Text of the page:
For years, I have used the F-Stop Navin bag, which can either be attached to my waist belt or on my chest with connector straps. A newer option, the Hyperlite Mountain Gear Camera Pod, is an even lighter and more weather-resistant chest pouch that weighs less than 4 ounces. While I haven’t used one of these bags yet, it seems like the next evolutionary step in lightweight camera protection.
When photographing friends on the trail, I always ask them to put on clothes with some color. I get teased that all my clothes are bright colors, but in a few cases, I have even loaned the clothes off my back to help get them to “pop” against the background. Then I run ahead and find a good angle and, much to the chagrin of my friends or wife, I make them walk the same section of trail several times. Pro tip: I make prints for my subjects after the trip, and now they are all excited to model—and sometimes they even end up in a magazine or in advertisements.
Powering the camera and your other electronics can be a bit tricky in the backcountry. For shorter trips, the simplest thing to do is just bring enough batteries to last the entire trip. For longer trips, a USB power bank like those offered by Goal Zero or Anker work really well. Just make sure you can either plug directly into your camera or bring a USB camera battery charger.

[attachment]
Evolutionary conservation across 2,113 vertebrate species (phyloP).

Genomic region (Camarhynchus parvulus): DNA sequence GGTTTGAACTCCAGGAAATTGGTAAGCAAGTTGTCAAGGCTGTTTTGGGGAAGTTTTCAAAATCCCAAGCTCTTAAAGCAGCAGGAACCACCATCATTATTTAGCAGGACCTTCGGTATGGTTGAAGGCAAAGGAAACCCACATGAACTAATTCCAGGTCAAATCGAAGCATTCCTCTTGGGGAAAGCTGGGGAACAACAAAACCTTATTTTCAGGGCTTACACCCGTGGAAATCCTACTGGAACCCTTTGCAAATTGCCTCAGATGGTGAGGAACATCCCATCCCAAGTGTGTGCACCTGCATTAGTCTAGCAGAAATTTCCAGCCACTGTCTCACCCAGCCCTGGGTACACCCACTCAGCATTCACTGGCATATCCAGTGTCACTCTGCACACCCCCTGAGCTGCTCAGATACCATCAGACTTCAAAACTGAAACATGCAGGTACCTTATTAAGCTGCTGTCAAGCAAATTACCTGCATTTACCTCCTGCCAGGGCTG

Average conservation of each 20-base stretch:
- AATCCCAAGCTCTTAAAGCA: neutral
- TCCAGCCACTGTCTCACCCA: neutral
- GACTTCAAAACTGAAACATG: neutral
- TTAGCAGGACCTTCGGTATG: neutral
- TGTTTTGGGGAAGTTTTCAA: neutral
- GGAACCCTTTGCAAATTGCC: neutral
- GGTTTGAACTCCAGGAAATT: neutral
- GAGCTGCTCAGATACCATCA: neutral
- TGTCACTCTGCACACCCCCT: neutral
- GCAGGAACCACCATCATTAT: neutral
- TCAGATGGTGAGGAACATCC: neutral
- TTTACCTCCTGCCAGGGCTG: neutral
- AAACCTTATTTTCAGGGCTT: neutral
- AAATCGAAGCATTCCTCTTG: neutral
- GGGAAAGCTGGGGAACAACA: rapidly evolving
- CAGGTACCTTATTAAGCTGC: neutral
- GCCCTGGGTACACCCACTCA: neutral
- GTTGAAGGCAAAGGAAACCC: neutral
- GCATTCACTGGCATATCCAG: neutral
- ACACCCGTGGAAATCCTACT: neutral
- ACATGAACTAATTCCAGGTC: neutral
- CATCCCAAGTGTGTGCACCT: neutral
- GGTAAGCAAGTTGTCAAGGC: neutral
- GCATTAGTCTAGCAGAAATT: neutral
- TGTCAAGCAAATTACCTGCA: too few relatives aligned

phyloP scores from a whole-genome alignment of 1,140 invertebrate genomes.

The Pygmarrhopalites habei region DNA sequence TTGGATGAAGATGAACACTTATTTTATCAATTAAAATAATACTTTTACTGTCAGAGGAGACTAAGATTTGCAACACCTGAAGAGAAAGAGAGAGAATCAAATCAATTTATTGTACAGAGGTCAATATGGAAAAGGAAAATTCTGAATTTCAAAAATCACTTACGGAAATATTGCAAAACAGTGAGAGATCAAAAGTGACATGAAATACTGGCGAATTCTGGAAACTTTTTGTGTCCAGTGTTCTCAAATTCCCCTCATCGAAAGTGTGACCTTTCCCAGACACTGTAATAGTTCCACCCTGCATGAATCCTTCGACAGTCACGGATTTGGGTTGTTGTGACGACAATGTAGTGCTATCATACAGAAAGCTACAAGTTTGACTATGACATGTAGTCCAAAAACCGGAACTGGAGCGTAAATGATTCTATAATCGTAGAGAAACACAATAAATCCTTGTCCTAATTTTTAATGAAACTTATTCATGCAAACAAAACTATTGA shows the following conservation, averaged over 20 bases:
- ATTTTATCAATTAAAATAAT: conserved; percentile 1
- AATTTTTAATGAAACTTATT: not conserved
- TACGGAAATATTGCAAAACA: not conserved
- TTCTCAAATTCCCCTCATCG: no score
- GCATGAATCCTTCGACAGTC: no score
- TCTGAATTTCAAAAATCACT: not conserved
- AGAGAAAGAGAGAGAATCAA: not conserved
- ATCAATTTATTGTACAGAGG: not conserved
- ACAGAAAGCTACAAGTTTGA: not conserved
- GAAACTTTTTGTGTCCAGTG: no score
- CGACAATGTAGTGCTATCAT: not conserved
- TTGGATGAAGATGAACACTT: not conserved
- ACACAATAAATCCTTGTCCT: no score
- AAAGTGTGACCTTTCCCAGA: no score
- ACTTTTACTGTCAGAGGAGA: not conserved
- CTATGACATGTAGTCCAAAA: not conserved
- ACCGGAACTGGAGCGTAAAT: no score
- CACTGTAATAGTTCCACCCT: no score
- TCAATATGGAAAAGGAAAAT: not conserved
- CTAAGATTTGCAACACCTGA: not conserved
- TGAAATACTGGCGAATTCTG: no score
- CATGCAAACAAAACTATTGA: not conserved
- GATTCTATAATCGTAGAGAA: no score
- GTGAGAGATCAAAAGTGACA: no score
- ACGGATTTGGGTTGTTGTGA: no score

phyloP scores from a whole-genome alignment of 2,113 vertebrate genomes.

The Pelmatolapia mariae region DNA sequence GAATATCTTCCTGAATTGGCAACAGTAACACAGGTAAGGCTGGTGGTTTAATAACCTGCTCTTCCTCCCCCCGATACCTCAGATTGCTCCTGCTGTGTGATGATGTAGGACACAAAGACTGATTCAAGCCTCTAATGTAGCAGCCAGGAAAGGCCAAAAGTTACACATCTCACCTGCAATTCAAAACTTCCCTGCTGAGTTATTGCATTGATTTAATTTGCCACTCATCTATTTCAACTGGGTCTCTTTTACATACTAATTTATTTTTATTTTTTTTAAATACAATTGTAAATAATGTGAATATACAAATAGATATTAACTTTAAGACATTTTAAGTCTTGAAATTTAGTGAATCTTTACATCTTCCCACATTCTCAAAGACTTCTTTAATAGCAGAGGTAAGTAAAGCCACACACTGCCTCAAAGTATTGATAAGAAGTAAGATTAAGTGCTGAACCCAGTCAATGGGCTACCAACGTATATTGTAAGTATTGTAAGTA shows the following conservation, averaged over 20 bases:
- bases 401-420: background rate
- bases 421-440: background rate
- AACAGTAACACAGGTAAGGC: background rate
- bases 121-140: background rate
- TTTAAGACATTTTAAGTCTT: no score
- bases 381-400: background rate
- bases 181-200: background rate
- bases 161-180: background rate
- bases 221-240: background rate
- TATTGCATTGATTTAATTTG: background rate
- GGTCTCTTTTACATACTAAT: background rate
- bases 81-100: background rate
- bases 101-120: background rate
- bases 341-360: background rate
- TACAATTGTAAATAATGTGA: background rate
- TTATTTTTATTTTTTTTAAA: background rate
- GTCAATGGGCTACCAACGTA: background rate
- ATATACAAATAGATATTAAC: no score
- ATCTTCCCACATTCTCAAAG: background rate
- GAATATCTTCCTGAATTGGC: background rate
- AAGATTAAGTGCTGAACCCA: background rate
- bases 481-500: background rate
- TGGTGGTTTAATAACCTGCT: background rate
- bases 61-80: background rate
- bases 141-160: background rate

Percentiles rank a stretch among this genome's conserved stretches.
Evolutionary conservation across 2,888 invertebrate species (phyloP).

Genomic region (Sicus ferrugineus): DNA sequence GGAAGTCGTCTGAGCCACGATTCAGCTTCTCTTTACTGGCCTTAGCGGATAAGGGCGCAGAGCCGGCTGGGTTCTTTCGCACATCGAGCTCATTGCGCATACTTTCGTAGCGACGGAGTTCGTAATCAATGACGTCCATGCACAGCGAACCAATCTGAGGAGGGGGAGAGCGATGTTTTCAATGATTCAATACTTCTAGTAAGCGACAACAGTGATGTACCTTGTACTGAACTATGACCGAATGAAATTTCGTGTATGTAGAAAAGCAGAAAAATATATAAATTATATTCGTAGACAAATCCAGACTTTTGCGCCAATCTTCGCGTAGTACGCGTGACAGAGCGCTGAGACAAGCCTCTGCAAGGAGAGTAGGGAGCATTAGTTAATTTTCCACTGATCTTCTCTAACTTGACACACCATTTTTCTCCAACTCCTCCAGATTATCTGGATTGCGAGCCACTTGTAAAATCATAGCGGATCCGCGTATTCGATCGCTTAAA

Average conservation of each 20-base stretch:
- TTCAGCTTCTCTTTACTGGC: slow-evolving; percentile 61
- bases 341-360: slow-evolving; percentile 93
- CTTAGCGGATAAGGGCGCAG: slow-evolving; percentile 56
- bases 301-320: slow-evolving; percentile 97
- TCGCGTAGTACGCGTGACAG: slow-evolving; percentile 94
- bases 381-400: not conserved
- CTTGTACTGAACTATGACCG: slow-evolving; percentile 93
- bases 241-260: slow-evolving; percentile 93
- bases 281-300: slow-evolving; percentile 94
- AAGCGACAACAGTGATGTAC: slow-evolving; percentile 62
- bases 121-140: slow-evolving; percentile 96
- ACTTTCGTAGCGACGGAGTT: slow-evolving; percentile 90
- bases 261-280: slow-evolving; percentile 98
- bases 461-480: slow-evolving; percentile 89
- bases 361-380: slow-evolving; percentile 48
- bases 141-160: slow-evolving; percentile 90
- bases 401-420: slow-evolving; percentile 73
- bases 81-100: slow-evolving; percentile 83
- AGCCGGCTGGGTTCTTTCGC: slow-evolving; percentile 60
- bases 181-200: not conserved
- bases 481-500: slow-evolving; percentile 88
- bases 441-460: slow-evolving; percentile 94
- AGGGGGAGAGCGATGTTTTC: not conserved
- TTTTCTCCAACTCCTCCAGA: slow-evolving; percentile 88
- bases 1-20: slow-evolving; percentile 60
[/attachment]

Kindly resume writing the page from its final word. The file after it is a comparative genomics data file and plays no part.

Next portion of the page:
Typically when backpacking, you are never out for more than about a week without a food resupply, so a battery bank is often enough power, but for longer trips where you can’t resupply your power needs, it is time to look at solar. Solar works great when you have good weather and can leave it set up for many hours in base camp situations. Riding around on the back of your backpack, small solar panels don’t generate all that much power for their weight and may take a day or more just to recharge a single camera battery. My advice is to avoid them on shorter trips and just carry a USB battery pack.
I would be remiss in writing an article about backpacking gear without mentioning the new world of satellite messengers. Personally, I held out on getting one for a long time with the logic that the entire reason I go into the backcountry is to take a break from modern life, but once we had kids, the game changed a bit. Now I carry the Garmin inReach Mini that pairs with my smartphone and allows me to send and receive texts and send an SOS for help if the worst happens. I still don’t turn it on, but knowing it is in my pack offers a degree of security. Just remember that pushing that SOS button risks rescue personnel’s lives—so don’t push it because you ran out of memory cards.